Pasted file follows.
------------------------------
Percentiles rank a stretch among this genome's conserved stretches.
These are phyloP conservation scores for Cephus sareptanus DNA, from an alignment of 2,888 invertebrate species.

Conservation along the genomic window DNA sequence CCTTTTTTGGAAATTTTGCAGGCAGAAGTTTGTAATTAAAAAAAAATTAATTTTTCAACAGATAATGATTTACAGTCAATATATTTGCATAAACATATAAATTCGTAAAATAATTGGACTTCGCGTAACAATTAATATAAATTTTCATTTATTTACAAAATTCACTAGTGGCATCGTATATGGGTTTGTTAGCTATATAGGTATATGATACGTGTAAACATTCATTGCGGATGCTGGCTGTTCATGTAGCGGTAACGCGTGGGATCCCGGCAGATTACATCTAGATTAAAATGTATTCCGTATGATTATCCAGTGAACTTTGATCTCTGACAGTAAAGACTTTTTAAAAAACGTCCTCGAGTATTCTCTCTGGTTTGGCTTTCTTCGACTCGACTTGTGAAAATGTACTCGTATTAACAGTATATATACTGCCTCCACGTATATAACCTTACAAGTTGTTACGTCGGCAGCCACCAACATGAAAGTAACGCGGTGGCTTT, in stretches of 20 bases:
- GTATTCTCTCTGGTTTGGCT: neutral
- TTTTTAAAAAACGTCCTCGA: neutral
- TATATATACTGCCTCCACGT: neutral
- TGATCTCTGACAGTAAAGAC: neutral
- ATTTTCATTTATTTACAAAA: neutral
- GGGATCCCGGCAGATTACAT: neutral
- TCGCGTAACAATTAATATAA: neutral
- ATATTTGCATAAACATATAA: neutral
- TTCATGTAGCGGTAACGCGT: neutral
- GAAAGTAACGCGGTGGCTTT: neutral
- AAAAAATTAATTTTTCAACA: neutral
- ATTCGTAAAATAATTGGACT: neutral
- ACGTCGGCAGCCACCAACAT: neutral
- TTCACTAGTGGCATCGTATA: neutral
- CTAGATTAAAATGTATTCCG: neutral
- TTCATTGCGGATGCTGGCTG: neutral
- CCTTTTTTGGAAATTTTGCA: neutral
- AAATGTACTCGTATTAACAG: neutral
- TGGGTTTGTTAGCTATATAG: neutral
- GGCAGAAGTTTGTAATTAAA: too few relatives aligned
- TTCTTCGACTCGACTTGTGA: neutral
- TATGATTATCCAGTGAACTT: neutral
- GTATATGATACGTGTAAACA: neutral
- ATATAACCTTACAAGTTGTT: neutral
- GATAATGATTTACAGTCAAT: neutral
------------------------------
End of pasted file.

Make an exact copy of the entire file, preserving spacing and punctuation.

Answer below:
Percentiles rank a stretch among this genome's conserved stretches.
These are phyloP conservation scores for Cephus sareptanus DNA, from an alignment of 2,888 invertebrate species.

Conservation along the genomic window DNA sequence CCTTTTTTGGAAATTTTGCAGGCAGAAGTTTGTAATTAAAAAAAAATTAATTTTTCAACAGATAATGATTTACAGTCAATATATTTGCATAAACATATAAATTCGTAAAATAATTGGACTTCGCGTAACAATTAATATAAATTTTCATTTATTTACAAAATTCACTAGTGGCATCGTATATGGGTTTGTTAGCTATATAGGTATATGATACGTGTAAACATTCATTGCGGATGCTGGCTGTTCATGTAGCGGTAACGCGTGGGATCCCGGCAGATTACATCTAGATTAAAATGTATTCCGTATGATTATCCAGTGAACTTTGATCTCTGACAGTAAAGACTTTTTAAAAAACGTCCTCGAGTATTCTCTCTGGTTTGGCTTTCTTCGACTCGACTTGTGAAAATGTACTCGTATTAACAGTATATATACTGCCTCCACGTATATAACCTTACAAGTTGTTACGTCGGCAGCCACCAACATGAAAGTAACGCGGTGGCTTT, in stretches of 20 bases:
- GTATTCTCTCTGGTTTGGCT: neutral
- TTTTTAAAAAACGTCCTCGA: neutral
- TATATATACTGCCTCCACGT: neutral
- TGATCTCTGACAGTAAAGAC: neutral
- ATTTTCATTTATTTACAAAA: neutral
- GGGATCCCGGCAGATTACAT: neutral
- TCGCGTAACAATTAATATAA: neutral
- ATATTTGCATAAACATATAA: neutral
- TTCATGTAGCGGTAACGCGT: neutral
- GAAAGTAACGCGGTGGCTTT: neutral
- AAAAAATTAATTTTTCAACA: neutral
- ATTCGTAAAATAATTGGACT: neutral
- ACGTCGGCAGCCACCAACAT: neutral
- TTCACTAGTGGCATCGTATA: neutral
- CTAGATTAAAATGTATTCCG: neutral
- TTCATTGCGGATGCTGGCTG: neutral
- CCTTTTTTGGAAATTTTGCA: neutral
- AAATGTACTCGTATTAACAG: neutral
- TGGGTTTGTTAGCTATATAG: neutral
- GGCAGAAGTTTGTAATTAAA: too few relatives aligned
- TTCTTCGACTCGACTTGTGA: neutral
- TATGATTATCCAGTGAACTT: neutral
- GTATATGATACGTGTAAACA: neutral
- ATATAACCTTACAAGTTGTT: neutral
- GATAATGATTTACAGTCAAT: neutral